Ms Glipo shared the experiences of the Philippine network Task Force Food Sovereignty (TFFS) on its campaign against the Japan-Philippines Economic Partnership Agreement (JPEPA) and the Republic of the Philippines-China agreements on agriculture as well as the ongoing efforts of APNFS on the European Union-ASEAN Free Trade Agreement.
Access to accurate and timely information is one element that became important in the Philippine campaigns. Despite the secrecy that shrouded the negotiations on FTAs, campaigners obtained copies of the JPEPA and the RP-China agreements giving them time to conduct public information drive even before the public deliberations started. The combination of various strategies in campaigning, including well grounded researches, lobbying, public information, sustained and broad multi-sectoral actions and dialogue with legislators, also proved powerful in debunking the arguments for FTAs.
Ultimately, however, it still depends on the overall balance of political forces whether an EPA or FTA will be passed or not. As in the case of the Philippines, despite persistent efforts, JPEPA and the RP-China agreements were still enacted. In the case of the RP-China though, campaigners gained partial victory after the government was forced to suspend two of the agreements that allow China to lease 1.2 million hectares of land in the Philippines.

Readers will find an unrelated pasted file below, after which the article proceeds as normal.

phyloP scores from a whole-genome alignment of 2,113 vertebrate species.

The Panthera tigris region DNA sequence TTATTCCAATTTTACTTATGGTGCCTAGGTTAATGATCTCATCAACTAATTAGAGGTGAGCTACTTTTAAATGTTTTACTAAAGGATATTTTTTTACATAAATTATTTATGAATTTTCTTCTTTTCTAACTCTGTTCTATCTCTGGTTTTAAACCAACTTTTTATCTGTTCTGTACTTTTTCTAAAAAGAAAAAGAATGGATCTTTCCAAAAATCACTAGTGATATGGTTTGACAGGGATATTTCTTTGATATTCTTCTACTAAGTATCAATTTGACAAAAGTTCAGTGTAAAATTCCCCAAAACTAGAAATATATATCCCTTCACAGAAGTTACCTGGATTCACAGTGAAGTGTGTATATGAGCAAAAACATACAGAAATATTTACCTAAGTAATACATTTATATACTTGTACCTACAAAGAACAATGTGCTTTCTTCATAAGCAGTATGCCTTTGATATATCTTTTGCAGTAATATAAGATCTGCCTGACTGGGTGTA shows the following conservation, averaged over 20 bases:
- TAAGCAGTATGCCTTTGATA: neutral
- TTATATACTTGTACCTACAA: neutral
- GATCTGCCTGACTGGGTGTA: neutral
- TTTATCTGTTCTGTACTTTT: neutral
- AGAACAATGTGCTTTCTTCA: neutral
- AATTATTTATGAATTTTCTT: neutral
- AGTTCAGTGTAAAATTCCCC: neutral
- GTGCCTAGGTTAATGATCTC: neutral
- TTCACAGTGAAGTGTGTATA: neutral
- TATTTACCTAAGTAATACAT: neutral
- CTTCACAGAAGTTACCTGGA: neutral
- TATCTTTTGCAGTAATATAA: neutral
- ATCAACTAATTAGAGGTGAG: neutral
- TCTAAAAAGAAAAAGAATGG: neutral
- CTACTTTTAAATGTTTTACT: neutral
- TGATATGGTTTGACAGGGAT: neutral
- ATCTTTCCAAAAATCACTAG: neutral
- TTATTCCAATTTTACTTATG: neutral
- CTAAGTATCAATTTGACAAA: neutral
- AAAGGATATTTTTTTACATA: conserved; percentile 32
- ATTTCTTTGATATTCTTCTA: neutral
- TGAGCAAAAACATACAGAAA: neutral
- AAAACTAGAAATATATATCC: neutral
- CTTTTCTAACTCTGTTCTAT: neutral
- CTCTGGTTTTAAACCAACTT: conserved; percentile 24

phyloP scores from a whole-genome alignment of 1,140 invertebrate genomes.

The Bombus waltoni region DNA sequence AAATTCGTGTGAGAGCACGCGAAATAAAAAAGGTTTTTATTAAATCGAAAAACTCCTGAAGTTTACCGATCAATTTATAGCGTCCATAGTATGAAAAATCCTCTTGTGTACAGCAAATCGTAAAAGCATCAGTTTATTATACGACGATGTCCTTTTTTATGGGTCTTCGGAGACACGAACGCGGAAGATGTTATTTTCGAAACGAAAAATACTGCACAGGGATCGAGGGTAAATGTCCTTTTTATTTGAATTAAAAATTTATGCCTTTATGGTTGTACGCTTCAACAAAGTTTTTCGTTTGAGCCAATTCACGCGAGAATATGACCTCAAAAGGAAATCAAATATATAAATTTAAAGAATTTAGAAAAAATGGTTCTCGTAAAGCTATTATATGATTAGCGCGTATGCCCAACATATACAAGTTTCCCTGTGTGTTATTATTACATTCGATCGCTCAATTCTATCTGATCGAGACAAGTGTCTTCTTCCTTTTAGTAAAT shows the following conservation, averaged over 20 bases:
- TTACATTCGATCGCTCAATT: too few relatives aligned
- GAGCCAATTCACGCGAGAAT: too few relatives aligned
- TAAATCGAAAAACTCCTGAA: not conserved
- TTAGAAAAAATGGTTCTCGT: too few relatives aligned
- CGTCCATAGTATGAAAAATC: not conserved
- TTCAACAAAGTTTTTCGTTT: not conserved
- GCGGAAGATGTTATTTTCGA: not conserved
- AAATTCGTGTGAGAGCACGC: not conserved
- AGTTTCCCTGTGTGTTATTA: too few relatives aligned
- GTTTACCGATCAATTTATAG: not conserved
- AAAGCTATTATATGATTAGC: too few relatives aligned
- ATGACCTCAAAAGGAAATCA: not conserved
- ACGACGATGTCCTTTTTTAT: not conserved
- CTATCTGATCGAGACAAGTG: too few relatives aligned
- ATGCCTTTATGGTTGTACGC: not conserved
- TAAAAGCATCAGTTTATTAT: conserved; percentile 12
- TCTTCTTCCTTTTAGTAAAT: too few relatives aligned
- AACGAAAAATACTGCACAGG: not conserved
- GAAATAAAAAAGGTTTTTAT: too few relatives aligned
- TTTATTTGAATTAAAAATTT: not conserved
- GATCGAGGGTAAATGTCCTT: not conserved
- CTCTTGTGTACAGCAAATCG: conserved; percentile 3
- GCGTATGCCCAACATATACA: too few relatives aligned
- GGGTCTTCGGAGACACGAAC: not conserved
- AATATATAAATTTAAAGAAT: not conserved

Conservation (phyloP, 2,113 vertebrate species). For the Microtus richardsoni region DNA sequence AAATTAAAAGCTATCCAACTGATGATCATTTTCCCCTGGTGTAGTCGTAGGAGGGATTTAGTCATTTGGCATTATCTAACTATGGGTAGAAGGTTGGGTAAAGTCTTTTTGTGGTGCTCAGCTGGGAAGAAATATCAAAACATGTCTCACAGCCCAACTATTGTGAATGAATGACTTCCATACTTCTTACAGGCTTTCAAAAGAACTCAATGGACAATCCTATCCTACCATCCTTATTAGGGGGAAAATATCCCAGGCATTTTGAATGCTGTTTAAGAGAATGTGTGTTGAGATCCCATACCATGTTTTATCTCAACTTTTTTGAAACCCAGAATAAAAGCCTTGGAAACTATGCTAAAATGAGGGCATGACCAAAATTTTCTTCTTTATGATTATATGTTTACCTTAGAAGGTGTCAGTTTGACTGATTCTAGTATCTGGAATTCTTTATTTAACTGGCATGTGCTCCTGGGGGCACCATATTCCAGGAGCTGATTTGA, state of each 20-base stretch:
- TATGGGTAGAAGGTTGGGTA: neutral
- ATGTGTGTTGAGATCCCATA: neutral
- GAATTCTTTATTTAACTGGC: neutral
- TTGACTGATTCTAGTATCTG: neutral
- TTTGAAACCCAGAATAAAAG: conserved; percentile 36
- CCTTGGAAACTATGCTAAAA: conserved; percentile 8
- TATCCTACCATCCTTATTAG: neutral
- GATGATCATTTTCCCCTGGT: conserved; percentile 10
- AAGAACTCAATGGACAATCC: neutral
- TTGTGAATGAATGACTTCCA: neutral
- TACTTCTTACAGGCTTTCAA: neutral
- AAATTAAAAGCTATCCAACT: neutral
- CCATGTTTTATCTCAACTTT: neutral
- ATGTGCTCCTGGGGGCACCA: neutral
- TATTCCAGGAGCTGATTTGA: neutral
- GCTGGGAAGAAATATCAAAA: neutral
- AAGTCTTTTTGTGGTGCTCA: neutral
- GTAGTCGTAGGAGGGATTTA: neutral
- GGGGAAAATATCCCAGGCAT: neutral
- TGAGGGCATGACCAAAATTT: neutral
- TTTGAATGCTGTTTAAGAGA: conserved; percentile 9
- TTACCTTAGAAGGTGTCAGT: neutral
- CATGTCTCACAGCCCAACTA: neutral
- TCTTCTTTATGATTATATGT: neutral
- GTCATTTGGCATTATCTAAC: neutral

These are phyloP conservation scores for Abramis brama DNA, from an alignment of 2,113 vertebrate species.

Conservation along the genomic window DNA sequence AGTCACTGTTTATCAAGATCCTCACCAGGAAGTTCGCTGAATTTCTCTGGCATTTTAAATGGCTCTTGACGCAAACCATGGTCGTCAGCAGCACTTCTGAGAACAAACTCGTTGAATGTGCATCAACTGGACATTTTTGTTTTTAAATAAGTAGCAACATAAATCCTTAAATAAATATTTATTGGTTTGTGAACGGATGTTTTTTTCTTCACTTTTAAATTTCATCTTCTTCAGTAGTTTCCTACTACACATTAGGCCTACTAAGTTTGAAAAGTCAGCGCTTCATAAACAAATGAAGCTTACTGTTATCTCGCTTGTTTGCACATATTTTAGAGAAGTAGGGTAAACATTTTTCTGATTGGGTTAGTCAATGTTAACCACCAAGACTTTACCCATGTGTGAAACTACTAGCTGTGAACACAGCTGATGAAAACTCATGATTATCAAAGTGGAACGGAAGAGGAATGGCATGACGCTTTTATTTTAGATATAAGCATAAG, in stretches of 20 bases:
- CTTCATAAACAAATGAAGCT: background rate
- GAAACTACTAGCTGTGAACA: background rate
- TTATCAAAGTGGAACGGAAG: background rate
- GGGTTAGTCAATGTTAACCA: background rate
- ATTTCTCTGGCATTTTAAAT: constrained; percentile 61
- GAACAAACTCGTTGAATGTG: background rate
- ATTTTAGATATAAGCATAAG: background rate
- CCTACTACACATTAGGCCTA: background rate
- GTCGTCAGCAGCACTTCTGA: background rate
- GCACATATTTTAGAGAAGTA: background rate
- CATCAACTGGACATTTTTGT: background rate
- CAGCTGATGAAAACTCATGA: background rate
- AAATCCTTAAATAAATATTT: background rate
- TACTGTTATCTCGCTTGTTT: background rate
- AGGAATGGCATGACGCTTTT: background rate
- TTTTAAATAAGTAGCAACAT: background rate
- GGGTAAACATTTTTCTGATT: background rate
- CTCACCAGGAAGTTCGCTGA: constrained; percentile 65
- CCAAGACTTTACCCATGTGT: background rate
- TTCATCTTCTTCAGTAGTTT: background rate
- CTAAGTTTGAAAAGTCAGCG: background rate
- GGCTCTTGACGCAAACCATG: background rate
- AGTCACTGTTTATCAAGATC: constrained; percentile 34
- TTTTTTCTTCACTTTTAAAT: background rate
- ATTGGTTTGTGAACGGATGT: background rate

The results of the caucuses as well as the side events were then fed into the final declaration, which was deliberated and agreed upon on the last day. A press conference was held to present the declaration.
The final declaration reiterated food sovereignty as the solution to hunger and requires the transformation of the current food system to ensure that food producers have equitable access to, and control over land, water, seeds, fisheries and agricultural biodiversity. The declaration also called on governments to respect, protect and fulfill the right to food as the right to adequate, accessible, culturally acceptable and nutritious food.
The declaration recognized the important role of the Committee on Food Security where the perspectives of food producers are taken into consideration and acted upon. The declaration, however, noted that the CFS is not receiving enough funds to pursue its work program.